- Amend the accredited investor definition to expand the eligible pool of sophisticated investors. The definition could be broadened to include any investor who is advised on the merits of making a Regulation D investment by a fiduciary, such as an SEC- or state-registered investment adviser.
- Review the Securities Act and the Investment Company Act provisions that restrict unaccredited investors from investing in a private fund containing Rule 506 offerings.
- Allow single-purpose crowdfunding vehicles advised by a registered investment adviser, which may mitigate issuers’ concerns about having an unwieldy number of shareholders and tripping SEC registration thresholds.
- Waive investment limits for accredited investors as defined by Regulation D.
- Change limits for nonaccredited based on the greater of annual income or net worth for the 5% and 10% tests, rather than the lesser.
- Increase the limit on how much can be raised over a 12-month period from $1 million to $5 million.
What Equity Crowdfunding can do for your business
Besides capital to help your business grow, equity crowdfunding provides other benefits unique to this model.
- Broaden your investor base: Unlike other funding models, equity crowdfunding can diversify your investor base from both a financial and geographic standpoint. Issuers can accept investors from anywhere in the US, giving your business a potential foothold in all 50 states.
- Turn your customers into marketers: Equity Crowdfunding allows your customers to become investors in your business and see their investment grow as your business grows. This provides free marketing for your business with every new investor.
- Incentivize your investors: Equity Crowdfunding allows you to reward investors with benefits thematic to your business. Depending on the product, this could include the product itself, ‘founder’ status on your website, access to events, or anything else that may induce investment.
- Prove value to institutional investors: A successful equity crowdfund raise can show larger, institutional investors your business is ready for big money. Many larger investors are now requiring “social proof” of a company’s business model. A successful raise shows larger investors value and momentum. It can also provide your business “bridge money” while larger investors evaluate your model.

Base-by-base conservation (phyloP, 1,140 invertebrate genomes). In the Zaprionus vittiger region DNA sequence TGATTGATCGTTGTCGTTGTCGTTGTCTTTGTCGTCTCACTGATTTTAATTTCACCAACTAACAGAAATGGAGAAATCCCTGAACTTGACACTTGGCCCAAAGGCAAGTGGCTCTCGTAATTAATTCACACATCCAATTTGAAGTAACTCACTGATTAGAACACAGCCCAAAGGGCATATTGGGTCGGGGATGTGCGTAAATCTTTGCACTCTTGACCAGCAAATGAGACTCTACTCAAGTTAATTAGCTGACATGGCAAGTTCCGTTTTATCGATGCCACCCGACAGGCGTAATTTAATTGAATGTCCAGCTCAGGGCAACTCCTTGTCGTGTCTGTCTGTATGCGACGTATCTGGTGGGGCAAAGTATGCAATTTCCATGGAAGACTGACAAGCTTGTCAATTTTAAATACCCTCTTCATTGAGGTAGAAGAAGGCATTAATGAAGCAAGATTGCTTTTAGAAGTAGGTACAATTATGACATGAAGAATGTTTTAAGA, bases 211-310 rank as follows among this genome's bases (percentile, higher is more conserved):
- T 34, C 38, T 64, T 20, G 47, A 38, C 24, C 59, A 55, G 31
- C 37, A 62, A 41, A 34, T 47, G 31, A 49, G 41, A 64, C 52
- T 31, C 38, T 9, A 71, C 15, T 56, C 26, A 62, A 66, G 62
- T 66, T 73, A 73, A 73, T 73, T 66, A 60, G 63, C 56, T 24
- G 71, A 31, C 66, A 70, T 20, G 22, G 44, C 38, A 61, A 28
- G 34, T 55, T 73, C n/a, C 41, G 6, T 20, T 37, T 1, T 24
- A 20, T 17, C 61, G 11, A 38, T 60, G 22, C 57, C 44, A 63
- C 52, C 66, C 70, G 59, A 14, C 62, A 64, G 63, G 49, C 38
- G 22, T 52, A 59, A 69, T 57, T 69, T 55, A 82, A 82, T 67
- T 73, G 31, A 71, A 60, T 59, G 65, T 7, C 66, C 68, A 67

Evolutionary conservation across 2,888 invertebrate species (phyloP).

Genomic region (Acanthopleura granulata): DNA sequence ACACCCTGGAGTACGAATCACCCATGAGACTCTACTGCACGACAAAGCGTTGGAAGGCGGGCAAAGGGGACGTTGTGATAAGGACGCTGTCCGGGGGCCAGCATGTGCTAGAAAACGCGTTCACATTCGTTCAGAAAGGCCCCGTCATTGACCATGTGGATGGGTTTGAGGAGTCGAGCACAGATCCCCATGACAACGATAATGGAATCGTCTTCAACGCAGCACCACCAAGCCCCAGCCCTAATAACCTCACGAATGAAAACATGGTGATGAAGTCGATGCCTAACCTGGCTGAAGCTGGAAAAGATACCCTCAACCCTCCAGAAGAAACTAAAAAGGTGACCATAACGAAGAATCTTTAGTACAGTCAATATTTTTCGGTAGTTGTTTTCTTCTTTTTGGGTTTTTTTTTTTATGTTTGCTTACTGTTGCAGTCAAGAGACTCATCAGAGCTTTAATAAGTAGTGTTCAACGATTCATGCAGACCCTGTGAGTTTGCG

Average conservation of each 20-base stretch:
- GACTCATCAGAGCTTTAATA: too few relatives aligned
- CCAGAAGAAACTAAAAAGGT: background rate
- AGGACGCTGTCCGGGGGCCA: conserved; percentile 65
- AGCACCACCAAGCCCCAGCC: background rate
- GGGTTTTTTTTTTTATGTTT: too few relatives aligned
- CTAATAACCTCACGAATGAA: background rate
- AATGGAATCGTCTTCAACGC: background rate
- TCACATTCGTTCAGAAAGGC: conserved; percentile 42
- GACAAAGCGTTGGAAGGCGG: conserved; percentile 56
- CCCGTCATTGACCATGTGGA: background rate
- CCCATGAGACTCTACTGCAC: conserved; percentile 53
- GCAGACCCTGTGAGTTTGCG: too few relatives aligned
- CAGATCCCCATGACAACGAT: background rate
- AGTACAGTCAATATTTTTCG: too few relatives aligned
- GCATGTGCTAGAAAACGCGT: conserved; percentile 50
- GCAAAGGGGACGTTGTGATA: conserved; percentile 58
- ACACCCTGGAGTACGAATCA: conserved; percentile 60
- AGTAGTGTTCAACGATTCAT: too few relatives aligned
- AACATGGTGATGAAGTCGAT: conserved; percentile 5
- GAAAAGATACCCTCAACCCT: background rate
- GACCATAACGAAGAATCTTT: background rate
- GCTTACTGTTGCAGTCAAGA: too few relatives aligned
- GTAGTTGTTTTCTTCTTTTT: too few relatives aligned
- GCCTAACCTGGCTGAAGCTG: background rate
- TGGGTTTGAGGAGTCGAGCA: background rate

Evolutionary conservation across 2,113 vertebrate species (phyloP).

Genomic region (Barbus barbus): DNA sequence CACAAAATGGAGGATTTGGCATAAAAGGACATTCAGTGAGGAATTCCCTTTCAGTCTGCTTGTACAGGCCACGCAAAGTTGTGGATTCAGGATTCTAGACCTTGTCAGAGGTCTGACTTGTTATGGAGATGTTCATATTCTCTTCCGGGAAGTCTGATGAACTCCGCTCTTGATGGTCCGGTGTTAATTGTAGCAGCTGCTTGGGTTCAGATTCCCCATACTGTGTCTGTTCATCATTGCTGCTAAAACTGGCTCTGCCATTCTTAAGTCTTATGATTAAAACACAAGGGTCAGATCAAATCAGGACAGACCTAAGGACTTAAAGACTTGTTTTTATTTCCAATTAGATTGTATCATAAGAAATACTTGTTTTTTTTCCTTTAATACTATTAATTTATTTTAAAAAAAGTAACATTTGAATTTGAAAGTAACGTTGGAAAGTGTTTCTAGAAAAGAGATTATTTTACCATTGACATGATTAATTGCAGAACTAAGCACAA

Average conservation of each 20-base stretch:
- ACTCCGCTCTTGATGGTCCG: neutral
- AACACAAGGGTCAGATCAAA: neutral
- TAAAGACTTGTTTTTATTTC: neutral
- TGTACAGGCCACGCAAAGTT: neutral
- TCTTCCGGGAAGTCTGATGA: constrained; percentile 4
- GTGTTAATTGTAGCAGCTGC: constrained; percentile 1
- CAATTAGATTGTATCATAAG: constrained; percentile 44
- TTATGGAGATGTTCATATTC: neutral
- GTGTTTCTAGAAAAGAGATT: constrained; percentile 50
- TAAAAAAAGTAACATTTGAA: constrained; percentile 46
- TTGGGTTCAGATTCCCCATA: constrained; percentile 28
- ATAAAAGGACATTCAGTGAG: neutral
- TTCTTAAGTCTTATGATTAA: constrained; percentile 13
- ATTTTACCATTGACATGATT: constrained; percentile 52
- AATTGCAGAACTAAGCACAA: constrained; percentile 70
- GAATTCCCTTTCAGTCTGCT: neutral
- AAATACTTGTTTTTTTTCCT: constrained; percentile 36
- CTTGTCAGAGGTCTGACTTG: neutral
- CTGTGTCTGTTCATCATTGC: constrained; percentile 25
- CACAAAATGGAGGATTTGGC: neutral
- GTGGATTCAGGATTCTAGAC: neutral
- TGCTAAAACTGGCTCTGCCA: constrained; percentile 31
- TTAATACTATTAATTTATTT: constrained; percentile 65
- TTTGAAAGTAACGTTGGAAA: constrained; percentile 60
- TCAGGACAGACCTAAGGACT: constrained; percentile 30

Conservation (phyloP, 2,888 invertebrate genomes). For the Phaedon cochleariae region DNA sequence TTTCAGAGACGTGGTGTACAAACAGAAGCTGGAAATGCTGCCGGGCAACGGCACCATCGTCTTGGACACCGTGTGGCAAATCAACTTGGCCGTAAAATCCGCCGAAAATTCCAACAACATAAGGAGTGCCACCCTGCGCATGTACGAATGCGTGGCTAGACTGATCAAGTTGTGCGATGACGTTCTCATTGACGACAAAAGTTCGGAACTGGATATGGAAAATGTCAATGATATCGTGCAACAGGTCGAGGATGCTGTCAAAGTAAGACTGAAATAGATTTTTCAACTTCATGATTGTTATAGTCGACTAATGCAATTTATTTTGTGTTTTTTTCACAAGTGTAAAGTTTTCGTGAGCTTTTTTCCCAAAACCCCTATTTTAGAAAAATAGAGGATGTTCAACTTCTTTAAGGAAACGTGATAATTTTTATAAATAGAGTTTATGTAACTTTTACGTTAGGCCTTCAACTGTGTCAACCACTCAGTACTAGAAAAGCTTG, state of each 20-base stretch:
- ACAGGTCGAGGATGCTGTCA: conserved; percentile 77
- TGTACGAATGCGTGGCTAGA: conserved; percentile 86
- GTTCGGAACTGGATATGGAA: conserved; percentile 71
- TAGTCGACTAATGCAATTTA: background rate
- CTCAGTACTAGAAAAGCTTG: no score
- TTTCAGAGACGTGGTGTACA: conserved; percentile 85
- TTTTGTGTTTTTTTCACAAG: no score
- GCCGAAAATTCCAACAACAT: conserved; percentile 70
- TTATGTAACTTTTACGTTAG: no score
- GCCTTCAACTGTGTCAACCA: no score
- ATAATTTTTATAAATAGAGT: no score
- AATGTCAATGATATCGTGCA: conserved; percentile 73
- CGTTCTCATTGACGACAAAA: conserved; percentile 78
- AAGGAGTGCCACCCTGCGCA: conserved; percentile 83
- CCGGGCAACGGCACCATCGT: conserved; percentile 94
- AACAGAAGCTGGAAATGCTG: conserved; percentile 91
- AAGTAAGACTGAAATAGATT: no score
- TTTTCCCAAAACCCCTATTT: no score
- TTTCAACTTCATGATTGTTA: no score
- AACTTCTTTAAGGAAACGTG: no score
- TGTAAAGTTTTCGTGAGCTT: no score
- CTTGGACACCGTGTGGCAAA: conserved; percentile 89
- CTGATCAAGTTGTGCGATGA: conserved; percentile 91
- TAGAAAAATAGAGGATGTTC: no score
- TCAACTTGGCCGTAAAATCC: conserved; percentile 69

How JOSSEY PLLC can help capitalize your business
Any successful equity crowdfund has three components: Legal, Accounting, and Marketing. A successful raise will require upfront fees and sometimes be subject to post-raise fees and ongoing SEC compliance.
- Handle all disclosures and regulatory compliance with the SEC. This includes SEC Forms and qualification processes depending on the regulation
- Research the best vehicle for your business and product, make recommendations based on the best fit to maximize your raise
- Recommend a particular financial instrument and tailor the contract to fit your needs
- Review contracts, negotiate with vendors, recommend accountants and marketers
- Free advertising and profile on thecrowdfundinglawyers.com (thousands of unique visitors/month)
- On call for any legal, regulatory, or compliance question you have; usually get back with an answer in less than 24 hours.
Post Raise (additional monthly fee):
- Act as general counsel for your business. Answer any legal, regulatory, or compliance question that may arise. Review contracts, negotiate with vendors, and give general advice on employment and other business issues.
- Track financial instrument changes in ownership throughout the year as required by certain SEC regulations.
- Handle legal review of SEC compliance reports as required by certain regulations.
This document is for informational purposes only. It does not represent a contract, offer, or any legal obligation on the part of JOSSEY PLLC. Many factors go into a successful raise including appeal of the product, market for the product, quality of marketing, operating history of the company, experience of management, and ability to self-generate crowd investors. Legal and regulatory compliance is only one part. Investing in small companies and startups carries lots of risk, there is no guarantee any issuer will have a successful raise.
For further information and a free consultation, please contact: